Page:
Lars Ulrich: “Charlie… Thank you for paving the way. Thank you for setting the standard. Thank you for making it swing. Thank you for being cool as f**k. Thank you for literally inspiring every single rock ‘n’ roll drummer on this planet.”
Joan Baez: “In 2020 I painted his portrait as part of a series on my musician friends. Charlie Watts. A prince among thieves. A gentleman through and through. Rest in Peace.”
Axl Rose: “Very sorry to hear of the passing of The Rolling Stones Drummer Charlie Watts. My deepest condolences to his family, the band and the fans.”
Dave Davies: “In total shock Charlie Watts was a lovely guy. He will be sorely missed. Deepest sympathy to his wife, the band and all his family and friends.”
Tony Iommi: “So sorry to hear the very sad news of Charlie Watts passing. He was such a nice guy and a major influence in the music business – he’ll be sadly missed. My deepest condolences to his family and to Mick, Ronnie, Keith and all his friends and fans. R.I.P.”
Paul Stanley: “Rolling Stones drummer Charlie Watts dies aged 80. AWFUL NEWS. One of the true timeless icons and the backbone of the Stones. Hard to fathom the loss. So very sad.”
Gene Simmons: “Our prayers and hearts go out to Charlie Watts family, fans and friends. The Rolling Stones drummer played on Satisfaction, Honky Tonk Woman and hundreds more. Rest In Peace, Charlie.”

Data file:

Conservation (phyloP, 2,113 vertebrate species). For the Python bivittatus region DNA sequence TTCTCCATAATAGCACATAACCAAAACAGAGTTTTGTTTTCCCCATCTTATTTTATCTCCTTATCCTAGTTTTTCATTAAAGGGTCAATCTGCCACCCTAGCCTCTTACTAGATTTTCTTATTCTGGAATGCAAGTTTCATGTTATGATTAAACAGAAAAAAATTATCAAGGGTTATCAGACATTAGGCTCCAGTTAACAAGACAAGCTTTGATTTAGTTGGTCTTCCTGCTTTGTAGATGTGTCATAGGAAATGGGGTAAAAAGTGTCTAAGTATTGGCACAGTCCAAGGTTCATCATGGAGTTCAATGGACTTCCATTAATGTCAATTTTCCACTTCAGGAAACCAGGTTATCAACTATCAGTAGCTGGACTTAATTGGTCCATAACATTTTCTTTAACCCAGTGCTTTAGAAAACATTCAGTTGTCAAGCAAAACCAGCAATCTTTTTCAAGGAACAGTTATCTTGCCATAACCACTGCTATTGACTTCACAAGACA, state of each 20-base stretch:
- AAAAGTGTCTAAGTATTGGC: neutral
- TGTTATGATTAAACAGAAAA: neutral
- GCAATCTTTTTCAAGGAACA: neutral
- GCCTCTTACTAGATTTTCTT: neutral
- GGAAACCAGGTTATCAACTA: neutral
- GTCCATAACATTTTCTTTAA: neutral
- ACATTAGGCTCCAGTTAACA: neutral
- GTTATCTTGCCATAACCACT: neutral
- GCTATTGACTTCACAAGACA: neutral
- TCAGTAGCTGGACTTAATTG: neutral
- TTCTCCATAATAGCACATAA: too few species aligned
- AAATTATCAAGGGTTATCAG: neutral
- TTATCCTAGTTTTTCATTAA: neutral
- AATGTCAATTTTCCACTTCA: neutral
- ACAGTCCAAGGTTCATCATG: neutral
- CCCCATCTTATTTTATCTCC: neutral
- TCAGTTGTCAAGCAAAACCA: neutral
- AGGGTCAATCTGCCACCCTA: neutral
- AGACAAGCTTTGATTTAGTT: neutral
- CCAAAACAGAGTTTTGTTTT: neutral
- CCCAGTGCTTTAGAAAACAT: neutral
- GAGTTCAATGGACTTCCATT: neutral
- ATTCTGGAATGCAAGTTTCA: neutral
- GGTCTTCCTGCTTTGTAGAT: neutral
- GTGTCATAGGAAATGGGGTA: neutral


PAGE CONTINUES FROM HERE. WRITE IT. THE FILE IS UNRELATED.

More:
Peter Criss: “As a musician it was always a comfort to know the greatest band in the world was still around. It is devastating to hear of Charlie Watts’ passing. As a drummer he inspired me deeply. It is a great loss in musical history and there will never be another Charlie Watts. His unique style and technique was the heart beat of THE ROLLING STONES. He is and always will be an inspiration for us drummers. He was one of my favorite drummers and I have so much love and respect for him. He will be greatly missed. My love and prayers go out to Mick, Keith, Ronnie, and all his family and fans all around the world. May he rest in peace with the Lord in heaven. God Bless.”
Joan Jett: “Charlie Watts was the most elegant and dignified drummer in rock and roll. He played exactly what was needed — no more — no less. He is one of a kind.”
Lenny Kravitz: “The beat of The Stones. There are no words, every groove has spoken for itself.”
Billy Idol: “Rest in peace, Charlie.”
Duran Duran: “So saddened to hear about the passing of Charlie Watts. An absolute inspiration to a legion of drummers since the 1960’s. A man of grace, style, dignity and composure.”
Joe Elliott: “Devastating news, those in the know know he was the heart & soul of the band. . . I had the absolute pleasure of meeting him a few times, a total gentleman. . . it goes without saying he will be sorely missed. RIP Charlie”
Mike McCready: “Sad to hear of Charlie Watts passing. The Rolling Stones have always been my favorite band, and Charlie was the engine of subltle (sic) and heavy grooves. I’ll put on ‘Sway’ which is my favorite song of all time. Any of us in a rock band wouldn’t be here if it hadn’t been for Charlie.”
Tom Morrello: “Rock n roll would not be rock n roll without the rhythm, the style, the VIBE of this incredible musician. Rest In Peace Charlie Watts, one of the greatest and most important architects of the music we love.”
Nikki Sixx: “This one hurts. To me he was the backbone to the world greatest rock n roll band. Such flair and always a gentlemen.”
Vince Neil: RIP Charlie. Another Icon taken too soon. You will be missed.”